A Luxembourg SPE governed by the Securitisation Law can also hold the securitised assets as fiduciary for the investors, under the Luxembourg law of 27 July 2003 on trust and fiduciary contracts. A Luxembourg fiduciary arrangement (fiducie) results in a separate fiduciary estate distinct from the personal estate of the fiduciary (or other fiduciary estates held by such fiduciary) and the assets forming part of the fiduciary estate can be seized only by the creditors whose rights relate to such estate, including in case of bankruptcy or liquidation of the fiduciary.

According to the Securitisation Law, agreements entered into in the context of a securitisation transaction and all other instruments relating to the transaction are not subject to registration formalities, provided that they do not have the effect of transferring rights to either (i) immovable property located in Luxembourg, which must be transcribed, recorded or registered or (ii) aircraft, ships or riverboats, recorded on a public register in Luxembourg. If they are nonetheless voluntarily registered, a fixed nominal registration duty applies.

A taxation regime applicable to a securitisation undertaking will depend on its legal form (see 4.11 SPEs or Other Entities).

Securitisation Company

A securitisation company is subject to Luxembourg corporate taxes, levied at a combined general rate of 24.94% for 2020 in Luxembourg City. A securitisation company benefits from a special tax deduction right under which commitments towards investors and creditors are tax deductible. Hence, not only interest accruing on debt instruments but also profits available for distribution to shareholders are tax deductible. As a result, but subject to the comments in the next paragraph, a securitisation company should in principle be income tax-neutral.

The securitisation company’s interest expenses and other commitments may, however, be subject to deduction limitations pursuant to an interest deduction limitation rule (IDLR) effective since 1 January 2019, upon implementation of the European Anti-Tax Avoidance Directive (EU) 2016/1164 of 12 July 2016 (ATAD 1). If a securitisation company realises income other than (i) interest income and (ii) taxable income that is economically equivalent to interest, it would in principle be affected by these rules. The deductions in respect of commitments would then be capped at the higher of 30% of EBITDA or EUR3 million; this may lead to corporate income tax leakage. The IDLR does not apply to securitisation companies that qualify as securitisation special purpose entities within the meaning of the Regulation (EU) 2017/2402 of 12 December 2017 laying down a general framework for securitisation and creating a specific framework for simple, transparent and standardised securitisation (the Securitisation Regulation) and certain type of standalone entities.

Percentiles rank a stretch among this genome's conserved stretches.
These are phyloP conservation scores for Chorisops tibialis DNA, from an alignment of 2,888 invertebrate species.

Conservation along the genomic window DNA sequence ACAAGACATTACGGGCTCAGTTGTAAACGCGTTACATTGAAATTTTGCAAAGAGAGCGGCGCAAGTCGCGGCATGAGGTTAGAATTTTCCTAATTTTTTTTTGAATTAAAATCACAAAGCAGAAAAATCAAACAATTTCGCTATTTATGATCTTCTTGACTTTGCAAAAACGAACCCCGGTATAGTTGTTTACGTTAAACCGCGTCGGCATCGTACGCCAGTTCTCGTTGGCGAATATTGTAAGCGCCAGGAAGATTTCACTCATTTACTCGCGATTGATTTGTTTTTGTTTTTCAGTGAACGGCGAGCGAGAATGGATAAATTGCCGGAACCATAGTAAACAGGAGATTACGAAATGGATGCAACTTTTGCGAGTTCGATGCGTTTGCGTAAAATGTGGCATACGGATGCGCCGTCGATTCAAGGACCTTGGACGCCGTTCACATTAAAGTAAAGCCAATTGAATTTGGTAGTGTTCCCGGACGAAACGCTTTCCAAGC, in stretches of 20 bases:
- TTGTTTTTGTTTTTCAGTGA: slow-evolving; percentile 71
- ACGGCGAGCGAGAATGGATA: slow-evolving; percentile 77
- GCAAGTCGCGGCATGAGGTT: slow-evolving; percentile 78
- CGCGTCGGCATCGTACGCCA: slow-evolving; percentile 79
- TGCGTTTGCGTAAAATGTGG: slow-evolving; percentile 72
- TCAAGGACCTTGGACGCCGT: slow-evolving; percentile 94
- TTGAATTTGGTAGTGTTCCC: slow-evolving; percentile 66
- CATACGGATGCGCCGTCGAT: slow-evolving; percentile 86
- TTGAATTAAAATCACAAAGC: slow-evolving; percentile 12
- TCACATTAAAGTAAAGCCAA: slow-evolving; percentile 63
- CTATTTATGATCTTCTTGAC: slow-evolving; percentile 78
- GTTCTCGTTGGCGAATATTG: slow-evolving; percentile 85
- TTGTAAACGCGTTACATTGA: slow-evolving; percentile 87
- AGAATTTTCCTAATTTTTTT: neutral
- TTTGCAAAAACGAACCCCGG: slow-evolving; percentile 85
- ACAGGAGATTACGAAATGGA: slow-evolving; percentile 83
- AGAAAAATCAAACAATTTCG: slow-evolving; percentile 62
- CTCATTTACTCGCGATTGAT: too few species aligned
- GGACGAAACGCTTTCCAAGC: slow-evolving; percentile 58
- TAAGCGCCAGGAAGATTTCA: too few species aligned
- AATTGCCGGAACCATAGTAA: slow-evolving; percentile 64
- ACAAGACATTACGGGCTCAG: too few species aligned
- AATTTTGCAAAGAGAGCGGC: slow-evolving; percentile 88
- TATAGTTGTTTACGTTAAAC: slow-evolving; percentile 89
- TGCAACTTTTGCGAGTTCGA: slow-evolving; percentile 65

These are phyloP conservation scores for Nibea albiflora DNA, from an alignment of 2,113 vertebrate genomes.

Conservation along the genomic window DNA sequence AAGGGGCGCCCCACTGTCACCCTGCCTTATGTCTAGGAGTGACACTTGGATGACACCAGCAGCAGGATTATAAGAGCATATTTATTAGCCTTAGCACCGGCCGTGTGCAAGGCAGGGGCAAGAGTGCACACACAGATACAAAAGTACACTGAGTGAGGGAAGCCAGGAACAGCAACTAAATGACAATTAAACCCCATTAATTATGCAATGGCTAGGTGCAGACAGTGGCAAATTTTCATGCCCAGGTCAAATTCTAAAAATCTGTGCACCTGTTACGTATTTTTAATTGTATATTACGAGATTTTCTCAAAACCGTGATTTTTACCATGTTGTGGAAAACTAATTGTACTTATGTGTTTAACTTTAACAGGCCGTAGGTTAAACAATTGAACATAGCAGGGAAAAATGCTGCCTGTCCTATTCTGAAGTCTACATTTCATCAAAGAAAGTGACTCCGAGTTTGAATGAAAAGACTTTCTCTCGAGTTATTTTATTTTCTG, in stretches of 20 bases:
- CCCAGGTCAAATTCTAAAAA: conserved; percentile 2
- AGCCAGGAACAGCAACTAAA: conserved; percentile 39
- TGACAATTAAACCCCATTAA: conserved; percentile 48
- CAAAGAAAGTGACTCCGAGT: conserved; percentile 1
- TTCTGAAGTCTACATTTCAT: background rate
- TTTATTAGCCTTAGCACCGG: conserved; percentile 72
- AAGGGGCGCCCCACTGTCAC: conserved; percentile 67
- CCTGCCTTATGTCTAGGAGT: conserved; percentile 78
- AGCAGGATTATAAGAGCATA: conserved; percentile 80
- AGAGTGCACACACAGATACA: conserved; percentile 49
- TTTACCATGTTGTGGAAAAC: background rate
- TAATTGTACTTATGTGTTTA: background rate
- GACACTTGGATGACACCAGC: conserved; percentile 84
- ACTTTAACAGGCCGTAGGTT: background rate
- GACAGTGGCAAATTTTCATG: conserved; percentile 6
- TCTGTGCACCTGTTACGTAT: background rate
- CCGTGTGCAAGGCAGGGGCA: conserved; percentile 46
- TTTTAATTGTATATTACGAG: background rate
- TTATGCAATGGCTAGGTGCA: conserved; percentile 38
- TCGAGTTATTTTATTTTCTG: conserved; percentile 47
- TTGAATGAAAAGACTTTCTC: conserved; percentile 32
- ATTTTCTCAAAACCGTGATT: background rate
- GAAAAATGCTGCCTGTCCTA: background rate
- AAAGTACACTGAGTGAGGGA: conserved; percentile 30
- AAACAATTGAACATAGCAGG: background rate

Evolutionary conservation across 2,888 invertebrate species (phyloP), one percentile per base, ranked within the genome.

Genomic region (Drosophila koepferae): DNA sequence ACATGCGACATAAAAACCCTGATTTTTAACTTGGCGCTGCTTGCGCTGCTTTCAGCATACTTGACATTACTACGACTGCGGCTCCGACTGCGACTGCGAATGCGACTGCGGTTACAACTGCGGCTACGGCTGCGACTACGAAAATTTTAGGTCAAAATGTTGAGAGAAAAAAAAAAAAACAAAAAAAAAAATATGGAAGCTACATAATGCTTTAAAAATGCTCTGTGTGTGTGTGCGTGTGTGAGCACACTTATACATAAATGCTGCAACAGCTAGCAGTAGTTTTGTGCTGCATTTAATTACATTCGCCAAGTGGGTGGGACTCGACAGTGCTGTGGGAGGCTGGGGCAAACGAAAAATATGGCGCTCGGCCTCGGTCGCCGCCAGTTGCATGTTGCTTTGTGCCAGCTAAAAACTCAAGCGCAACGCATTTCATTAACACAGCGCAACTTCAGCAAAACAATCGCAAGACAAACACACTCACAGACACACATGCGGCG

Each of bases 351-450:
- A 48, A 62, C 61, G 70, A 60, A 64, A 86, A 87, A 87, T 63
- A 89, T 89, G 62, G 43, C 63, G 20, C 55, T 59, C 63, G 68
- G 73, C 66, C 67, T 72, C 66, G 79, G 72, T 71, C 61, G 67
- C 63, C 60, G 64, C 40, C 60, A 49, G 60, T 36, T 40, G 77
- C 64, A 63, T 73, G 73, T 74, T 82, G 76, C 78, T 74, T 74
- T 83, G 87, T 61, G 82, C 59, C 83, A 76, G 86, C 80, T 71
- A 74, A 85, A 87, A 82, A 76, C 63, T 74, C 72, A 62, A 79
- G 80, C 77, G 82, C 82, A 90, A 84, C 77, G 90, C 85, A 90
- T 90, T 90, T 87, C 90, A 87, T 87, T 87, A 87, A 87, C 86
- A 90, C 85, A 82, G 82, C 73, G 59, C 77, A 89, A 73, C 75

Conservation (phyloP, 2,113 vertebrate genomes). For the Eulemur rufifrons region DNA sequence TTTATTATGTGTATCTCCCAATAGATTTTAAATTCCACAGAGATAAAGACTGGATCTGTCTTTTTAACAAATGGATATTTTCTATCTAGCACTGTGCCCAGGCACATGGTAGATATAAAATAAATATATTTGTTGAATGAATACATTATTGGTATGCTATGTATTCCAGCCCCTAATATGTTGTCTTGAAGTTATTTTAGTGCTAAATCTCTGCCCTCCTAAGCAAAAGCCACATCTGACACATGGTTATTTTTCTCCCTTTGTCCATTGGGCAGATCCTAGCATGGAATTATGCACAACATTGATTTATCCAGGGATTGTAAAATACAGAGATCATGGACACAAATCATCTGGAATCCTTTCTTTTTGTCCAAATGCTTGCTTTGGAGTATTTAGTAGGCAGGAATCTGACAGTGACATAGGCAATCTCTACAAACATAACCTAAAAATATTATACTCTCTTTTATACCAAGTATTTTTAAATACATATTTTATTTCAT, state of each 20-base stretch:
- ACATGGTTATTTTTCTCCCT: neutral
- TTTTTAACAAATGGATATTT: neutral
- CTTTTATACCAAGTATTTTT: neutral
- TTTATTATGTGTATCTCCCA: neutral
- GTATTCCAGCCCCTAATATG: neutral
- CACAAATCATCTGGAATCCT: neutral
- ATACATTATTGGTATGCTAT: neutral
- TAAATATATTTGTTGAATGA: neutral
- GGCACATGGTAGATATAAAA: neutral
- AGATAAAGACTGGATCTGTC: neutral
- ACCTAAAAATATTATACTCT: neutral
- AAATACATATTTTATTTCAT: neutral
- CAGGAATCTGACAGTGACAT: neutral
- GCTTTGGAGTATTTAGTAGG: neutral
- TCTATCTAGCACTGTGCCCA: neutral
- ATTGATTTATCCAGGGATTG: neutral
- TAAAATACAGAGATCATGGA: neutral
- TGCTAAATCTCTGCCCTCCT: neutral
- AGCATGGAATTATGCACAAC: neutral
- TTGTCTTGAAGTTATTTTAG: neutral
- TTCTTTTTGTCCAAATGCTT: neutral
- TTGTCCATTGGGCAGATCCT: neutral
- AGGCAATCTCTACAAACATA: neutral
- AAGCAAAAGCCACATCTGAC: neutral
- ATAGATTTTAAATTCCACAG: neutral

As securitisation companies are liable to Luxembourg taxes, they should normally qualify as tax treaty residents. Ultimately, the relevant source country must confirm whether tax treaty benefits are granted to securitisation companies.

Securitisation Fund

A securitisation undertaking set up in the form of a fund (see 4.11 SPEs or Other Entities) is not subject to Luxembourg corporate taxes, and thus also not subject to the IDLR. A securitisation fund would generally not qualify for tax treaty benefits.

Payments of interest by a securitisation company or a securitisation fund are not subject to Luxembourg withholding tax.

In relation to securitisation undertakings issuing shares, non-resident shareholders (those without a Luxembourg permanent establishment to which the shares of a securitisation company can be allocated) may be taxable in Luxembourg on so-called "speculative gains" (ie, capital gains realised within six months after acquisition in respect of a shareholding of more than 10%), unless an applicable tax treaty provides for an exemption.